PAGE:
A lot can be done in the way ot insulation to reduce the amount of heat lost through a floor. A very simple way to insulate all types of floors is to lay aluminium foil or foil-backed building paper under a heavy rubber foam-backed carpet.
A solid floor that feels cold is quite likely to be damp, so put in a damp-proof membrane at the time of installing floor insulation. Take off the skirting boards so the d.p. Membrane can be linked with the damp-proof course in the wall. The membrane can be brushed on to the floor as a thick bituminous solution which dries to form a
rubbery layer. Alternatively, a sheet of thick polythene can be used. This is laid on floor surface and turned up the wall behind the skirting.
Lay 13 to 50mm thick slabs of expanded polystyrene over the d.p. Membrane and then slot together panels of tongued and grooved flooring-grade chipboard on top of the polystyrene to form a floating floor. Lay the panels in brickwork fashion so the joints in the chipboard and polystyrene do not align. The method will take up slight
Lining behind radiators
With both solid walls and cavity walls, a good way of reducing the amount of direct heat lost from radiators on external walls is to line the wall behind each radiator with reflective foil. Ordinary aluminium cooking foil tends to tarnish after a short time, but special coated radiator foil is available for this purpose. The foil may be self-adhesive, or fixed with double-sided sticky pads, and it is simply smoothed on to the wall behind the radiator using a T-shaped applicator which is usually supplied.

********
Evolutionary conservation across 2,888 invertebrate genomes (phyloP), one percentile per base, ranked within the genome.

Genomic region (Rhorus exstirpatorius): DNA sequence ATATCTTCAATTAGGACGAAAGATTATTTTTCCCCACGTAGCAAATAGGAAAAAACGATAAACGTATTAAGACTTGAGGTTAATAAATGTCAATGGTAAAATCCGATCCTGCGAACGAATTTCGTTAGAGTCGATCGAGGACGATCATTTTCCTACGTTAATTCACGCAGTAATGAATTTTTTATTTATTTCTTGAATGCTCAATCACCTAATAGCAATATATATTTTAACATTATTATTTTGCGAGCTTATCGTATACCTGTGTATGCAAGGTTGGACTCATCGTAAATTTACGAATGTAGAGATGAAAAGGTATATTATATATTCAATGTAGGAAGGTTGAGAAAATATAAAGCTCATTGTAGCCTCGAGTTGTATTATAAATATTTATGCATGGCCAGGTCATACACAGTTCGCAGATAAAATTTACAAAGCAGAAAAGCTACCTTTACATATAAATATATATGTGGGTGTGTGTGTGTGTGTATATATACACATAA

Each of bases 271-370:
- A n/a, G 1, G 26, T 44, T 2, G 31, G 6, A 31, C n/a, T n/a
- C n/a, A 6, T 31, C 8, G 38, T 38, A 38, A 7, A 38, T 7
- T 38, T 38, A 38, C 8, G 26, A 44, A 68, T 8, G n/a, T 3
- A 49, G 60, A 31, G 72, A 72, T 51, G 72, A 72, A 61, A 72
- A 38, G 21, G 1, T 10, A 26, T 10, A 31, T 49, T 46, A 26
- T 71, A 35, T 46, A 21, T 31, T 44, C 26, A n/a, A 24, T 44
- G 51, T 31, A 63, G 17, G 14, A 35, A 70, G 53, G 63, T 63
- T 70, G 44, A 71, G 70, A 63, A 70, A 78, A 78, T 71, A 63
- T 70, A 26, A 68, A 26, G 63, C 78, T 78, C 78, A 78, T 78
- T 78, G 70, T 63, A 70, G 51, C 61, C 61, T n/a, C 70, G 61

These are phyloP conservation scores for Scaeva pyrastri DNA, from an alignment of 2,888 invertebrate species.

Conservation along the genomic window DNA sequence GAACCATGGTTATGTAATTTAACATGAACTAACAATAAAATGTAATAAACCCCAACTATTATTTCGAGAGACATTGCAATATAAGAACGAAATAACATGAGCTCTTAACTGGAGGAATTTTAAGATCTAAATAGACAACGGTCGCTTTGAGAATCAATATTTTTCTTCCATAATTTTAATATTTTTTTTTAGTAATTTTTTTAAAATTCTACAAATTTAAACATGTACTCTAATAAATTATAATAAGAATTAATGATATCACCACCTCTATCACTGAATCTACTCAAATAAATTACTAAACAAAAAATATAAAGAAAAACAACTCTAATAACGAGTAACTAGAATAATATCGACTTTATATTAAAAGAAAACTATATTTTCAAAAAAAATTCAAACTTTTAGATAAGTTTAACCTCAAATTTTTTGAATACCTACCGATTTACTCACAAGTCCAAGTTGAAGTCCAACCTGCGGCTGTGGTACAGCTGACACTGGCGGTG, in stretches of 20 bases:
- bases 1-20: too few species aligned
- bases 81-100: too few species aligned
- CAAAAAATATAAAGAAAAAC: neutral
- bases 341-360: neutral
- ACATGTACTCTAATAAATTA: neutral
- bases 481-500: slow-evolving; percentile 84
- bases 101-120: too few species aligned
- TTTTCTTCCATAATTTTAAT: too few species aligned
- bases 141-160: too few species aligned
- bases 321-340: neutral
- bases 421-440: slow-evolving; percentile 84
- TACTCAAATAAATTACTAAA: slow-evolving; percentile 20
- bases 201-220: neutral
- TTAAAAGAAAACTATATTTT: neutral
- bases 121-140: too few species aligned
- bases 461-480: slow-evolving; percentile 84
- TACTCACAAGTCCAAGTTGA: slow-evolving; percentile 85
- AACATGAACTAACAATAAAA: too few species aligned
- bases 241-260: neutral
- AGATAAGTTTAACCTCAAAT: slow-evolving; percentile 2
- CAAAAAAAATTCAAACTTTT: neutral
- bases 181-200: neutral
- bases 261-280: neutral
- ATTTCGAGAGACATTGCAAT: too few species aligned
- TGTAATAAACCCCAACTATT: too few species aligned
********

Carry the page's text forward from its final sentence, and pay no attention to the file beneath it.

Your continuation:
A radiator shelf fixed above a radiator also helps to deflect heat into the room. However, do not overload the shelf with magazines and books.
Irregularities in the surface so it is useful on old quarry-tiled floors.
Another method is to fix sheets of insulation fibreboard to the floor using bituminous flooring adhesive and then surface the fibreboard by gluing down sheets of hardboard. The method is similar to that described below for timber floors.
Of course, both methods raise the floor level, and if this is not desired, the only alternative is to dig out the old floor, lay a new polythene d.p.m., cover this with slabs of expanded polystyrene, and then lay at least 75mm of concrete on top.
The methods described here will also draughtproof the floor while insulating it at the same time.
An effective method is to cover the floor with sheets of insulation fibreboard covered with sheets of hardboard. Both the insulation board and the hardboard should be conditioned by standing them on edge for 48 hours in the room where they will be laid, using spacers between the boards so the air can circulate around them.
The insulation board should be cut into sheets measuring about 1200 x 600mm and fixed to the floor using nails or bituminous adhesive. Lay the sheets so the joints are staggered. The hardboard should also be cut into small sheets and laid at 90 degrees to the insulation boards so that none of the joints align. Again, the hardboard should be fixed by nailing or gluing with bituminous flooring adhesive.
This method raises the floor level, and where this is not desired the insulation must be fixed under the floor. If there is sufficient headroom it may be possible to lift a few boards and crawl under the floor joists to lay the insulation. Otherwise, the floor must be lifted so that expanded polystyrene slabs can be laid on battens between the floor joists, or polythene-backed glass fibre matting can be stapled between the joists.